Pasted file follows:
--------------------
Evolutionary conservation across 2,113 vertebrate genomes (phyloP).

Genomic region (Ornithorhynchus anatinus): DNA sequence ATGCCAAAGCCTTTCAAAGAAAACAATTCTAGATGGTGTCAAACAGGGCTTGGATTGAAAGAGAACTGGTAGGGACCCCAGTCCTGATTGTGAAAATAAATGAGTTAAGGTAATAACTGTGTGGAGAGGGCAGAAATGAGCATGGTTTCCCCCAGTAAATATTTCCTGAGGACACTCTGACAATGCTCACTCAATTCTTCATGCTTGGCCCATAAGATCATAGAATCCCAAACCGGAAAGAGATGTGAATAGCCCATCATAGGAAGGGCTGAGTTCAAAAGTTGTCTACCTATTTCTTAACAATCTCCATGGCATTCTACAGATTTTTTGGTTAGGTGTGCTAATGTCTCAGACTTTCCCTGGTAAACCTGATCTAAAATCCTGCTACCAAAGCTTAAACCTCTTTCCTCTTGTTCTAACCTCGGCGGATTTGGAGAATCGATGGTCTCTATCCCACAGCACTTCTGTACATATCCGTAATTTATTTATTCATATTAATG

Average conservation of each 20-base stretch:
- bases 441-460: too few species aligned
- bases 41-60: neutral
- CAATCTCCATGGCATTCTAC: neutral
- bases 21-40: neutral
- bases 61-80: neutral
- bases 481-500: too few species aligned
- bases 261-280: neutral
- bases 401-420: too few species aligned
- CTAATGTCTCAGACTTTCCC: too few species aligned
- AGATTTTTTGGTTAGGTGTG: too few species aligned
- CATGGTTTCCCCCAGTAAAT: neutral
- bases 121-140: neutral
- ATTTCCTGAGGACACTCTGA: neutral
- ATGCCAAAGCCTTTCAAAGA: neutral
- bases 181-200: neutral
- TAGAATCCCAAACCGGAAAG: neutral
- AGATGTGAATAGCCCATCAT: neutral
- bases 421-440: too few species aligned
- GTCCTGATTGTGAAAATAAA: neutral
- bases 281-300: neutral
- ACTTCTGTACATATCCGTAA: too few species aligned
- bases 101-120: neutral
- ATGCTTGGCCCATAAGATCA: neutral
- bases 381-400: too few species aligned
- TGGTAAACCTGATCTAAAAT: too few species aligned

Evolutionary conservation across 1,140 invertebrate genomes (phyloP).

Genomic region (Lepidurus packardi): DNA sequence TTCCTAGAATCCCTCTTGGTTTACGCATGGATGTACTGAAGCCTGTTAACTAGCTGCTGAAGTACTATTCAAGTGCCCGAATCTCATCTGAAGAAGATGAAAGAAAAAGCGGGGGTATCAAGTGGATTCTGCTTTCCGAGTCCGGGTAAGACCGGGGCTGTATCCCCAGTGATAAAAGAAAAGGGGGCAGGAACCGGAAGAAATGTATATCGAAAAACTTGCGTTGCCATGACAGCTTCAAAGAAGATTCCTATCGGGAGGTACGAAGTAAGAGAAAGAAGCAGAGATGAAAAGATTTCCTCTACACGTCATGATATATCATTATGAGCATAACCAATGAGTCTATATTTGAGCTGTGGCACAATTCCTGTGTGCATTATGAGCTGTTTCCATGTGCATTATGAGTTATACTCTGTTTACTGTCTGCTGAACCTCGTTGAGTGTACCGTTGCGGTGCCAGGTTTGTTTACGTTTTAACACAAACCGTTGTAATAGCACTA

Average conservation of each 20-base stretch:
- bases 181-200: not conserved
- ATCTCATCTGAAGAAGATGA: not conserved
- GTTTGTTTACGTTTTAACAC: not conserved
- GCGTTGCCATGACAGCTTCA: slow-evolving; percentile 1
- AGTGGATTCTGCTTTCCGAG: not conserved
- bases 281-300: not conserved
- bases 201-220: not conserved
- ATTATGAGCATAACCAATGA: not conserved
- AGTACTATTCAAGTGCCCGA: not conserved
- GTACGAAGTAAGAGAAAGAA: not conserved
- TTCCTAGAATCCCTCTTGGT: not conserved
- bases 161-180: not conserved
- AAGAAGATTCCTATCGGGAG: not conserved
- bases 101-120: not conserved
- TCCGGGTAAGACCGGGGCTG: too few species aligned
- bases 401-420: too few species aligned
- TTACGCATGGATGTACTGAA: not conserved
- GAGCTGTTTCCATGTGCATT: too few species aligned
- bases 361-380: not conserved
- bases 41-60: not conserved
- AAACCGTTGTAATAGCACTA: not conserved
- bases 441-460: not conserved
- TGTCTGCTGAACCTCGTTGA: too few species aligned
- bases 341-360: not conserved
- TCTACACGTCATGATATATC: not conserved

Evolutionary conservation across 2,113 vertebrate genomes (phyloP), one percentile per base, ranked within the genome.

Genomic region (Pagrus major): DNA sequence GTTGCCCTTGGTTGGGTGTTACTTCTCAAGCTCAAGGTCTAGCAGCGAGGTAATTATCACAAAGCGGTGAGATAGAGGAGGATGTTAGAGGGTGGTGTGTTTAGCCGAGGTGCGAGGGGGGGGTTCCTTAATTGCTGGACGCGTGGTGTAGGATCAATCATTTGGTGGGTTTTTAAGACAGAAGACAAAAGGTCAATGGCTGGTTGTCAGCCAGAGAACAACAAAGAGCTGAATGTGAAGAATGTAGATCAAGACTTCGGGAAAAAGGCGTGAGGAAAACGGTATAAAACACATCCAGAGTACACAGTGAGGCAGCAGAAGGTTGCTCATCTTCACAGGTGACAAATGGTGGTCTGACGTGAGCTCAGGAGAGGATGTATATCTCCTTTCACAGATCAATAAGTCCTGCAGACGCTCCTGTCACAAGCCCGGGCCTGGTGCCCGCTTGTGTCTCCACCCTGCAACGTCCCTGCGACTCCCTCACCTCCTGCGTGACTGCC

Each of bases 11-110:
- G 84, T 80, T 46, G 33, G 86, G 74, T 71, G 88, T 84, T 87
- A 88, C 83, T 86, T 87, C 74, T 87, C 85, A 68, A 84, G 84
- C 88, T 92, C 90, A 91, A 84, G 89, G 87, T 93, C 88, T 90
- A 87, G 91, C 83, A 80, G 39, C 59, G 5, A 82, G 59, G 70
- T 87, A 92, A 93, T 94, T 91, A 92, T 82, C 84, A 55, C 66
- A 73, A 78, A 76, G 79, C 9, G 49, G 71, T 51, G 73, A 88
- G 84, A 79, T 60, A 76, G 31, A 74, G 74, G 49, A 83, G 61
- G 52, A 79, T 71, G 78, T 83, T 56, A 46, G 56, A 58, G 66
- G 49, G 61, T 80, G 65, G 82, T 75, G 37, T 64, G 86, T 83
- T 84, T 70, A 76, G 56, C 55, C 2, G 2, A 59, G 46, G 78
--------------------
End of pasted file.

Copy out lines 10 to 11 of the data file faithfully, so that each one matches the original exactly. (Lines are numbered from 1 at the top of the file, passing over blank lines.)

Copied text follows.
- bases 261-280: neutral
- bases 401-420: too few species aligned